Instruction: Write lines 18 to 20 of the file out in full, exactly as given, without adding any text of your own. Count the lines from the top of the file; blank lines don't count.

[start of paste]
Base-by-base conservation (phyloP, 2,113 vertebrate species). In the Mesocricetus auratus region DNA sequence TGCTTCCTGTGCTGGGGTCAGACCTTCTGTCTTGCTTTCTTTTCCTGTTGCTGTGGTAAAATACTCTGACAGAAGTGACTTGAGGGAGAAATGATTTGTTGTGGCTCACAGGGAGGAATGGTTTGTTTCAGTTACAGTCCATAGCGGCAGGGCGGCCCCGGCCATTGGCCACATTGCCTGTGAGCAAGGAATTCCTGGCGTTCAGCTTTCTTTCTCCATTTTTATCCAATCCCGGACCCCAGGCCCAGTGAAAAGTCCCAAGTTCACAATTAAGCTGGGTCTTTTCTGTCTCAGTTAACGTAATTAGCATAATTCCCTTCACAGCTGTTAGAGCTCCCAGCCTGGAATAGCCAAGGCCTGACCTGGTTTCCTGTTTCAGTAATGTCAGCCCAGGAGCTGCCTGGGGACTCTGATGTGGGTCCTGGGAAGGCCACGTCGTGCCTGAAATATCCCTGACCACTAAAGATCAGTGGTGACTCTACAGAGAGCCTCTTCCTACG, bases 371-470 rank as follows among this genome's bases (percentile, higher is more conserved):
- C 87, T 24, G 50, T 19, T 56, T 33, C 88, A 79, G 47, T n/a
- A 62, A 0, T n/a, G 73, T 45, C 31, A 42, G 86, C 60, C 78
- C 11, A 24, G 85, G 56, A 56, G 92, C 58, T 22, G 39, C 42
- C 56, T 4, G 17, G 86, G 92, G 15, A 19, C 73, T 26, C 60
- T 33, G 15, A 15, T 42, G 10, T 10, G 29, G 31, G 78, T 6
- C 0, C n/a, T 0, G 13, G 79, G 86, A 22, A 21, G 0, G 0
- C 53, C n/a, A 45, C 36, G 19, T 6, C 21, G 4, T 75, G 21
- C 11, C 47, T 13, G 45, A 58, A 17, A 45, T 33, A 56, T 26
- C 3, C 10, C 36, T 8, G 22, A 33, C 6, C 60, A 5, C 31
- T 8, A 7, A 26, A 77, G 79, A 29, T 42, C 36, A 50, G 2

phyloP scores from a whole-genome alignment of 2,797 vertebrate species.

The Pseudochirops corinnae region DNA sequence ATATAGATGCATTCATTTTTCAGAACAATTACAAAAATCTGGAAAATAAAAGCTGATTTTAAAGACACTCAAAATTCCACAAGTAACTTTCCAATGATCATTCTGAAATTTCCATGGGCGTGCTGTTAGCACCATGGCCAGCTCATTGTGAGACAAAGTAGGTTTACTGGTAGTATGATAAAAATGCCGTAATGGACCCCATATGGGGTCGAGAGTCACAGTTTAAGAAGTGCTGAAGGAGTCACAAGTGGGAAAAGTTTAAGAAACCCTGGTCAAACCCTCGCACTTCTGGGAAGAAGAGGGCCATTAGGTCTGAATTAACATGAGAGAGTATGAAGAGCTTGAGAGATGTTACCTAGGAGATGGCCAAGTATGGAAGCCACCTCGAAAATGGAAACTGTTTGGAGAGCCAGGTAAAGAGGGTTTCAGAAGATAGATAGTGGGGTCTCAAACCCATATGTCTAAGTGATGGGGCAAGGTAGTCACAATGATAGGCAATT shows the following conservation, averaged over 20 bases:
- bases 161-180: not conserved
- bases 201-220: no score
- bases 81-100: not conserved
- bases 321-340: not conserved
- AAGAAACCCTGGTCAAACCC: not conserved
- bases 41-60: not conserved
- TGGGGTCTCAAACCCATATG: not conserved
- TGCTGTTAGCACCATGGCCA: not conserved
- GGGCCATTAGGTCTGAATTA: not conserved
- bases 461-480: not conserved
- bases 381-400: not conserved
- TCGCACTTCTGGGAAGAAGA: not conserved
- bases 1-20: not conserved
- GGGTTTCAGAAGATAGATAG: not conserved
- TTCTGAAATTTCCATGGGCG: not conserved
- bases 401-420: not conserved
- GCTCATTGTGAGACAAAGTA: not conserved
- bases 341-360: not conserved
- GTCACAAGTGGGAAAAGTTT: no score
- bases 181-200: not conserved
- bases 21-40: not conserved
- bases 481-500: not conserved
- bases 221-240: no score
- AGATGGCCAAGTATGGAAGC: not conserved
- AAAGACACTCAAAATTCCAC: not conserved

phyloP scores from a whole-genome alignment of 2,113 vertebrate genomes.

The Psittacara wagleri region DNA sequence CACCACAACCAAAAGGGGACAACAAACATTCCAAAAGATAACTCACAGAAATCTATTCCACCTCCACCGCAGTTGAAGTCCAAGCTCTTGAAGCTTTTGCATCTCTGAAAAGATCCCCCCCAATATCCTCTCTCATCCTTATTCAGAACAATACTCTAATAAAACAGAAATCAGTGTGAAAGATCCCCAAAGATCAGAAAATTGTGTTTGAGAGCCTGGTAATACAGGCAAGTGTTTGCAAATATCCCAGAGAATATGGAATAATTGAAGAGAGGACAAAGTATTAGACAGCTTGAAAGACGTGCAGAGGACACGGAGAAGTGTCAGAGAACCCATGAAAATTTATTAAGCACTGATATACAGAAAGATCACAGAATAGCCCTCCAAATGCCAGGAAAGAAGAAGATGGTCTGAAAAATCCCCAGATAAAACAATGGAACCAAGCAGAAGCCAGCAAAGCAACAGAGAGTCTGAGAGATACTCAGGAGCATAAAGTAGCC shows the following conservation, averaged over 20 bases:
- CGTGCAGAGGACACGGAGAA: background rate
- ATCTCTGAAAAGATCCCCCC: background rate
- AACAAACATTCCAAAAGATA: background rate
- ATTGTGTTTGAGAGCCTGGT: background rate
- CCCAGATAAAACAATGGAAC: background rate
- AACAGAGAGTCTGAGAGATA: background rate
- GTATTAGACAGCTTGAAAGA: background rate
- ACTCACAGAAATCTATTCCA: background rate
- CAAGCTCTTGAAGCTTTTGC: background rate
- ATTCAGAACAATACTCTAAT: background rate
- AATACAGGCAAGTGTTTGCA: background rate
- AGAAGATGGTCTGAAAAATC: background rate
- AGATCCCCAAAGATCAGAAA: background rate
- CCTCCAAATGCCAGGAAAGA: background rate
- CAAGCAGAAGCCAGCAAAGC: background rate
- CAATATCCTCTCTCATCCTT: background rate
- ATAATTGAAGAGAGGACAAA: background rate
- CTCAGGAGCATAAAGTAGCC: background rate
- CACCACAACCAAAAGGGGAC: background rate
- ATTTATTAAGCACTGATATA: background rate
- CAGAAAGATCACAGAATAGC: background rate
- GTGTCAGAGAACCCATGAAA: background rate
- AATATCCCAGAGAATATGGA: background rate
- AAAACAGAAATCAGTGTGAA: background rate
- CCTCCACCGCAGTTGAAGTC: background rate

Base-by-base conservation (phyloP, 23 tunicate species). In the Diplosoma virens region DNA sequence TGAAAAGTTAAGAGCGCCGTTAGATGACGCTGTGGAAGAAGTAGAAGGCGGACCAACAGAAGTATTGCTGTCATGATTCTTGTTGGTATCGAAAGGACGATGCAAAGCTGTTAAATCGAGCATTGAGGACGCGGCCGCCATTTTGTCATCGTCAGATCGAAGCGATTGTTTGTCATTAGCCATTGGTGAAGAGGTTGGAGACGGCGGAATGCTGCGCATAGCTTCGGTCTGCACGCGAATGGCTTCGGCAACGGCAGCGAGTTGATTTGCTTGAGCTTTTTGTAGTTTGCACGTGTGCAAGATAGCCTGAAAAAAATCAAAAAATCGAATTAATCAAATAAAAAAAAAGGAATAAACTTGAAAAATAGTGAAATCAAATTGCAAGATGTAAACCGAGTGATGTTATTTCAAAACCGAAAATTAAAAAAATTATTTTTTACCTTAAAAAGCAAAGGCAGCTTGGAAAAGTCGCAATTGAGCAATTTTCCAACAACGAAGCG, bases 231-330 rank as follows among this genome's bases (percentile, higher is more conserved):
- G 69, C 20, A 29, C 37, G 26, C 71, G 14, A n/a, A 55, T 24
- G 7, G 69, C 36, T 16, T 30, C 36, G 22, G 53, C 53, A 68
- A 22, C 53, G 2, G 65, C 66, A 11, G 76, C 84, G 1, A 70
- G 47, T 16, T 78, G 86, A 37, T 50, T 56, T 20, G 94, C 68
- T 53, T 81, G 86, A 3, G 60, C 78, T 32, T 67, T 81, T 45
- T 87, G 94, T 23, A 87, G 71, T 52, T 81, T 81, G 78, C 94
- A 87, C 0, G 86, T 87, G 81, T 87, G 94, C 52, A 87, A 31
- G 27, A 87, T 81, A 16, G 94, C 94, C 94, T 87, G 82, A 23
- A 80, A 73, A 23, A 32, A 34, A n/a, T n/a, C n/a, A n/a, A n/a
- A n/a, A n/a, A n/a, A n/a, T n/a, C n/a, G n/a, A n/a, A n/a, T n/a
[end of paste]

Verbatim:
- AAGAAACCCTGGTCAAACCC: not conserved
- bases 41-60: not conserved
- TGGGGTCTCAAACCCATATG: not conserved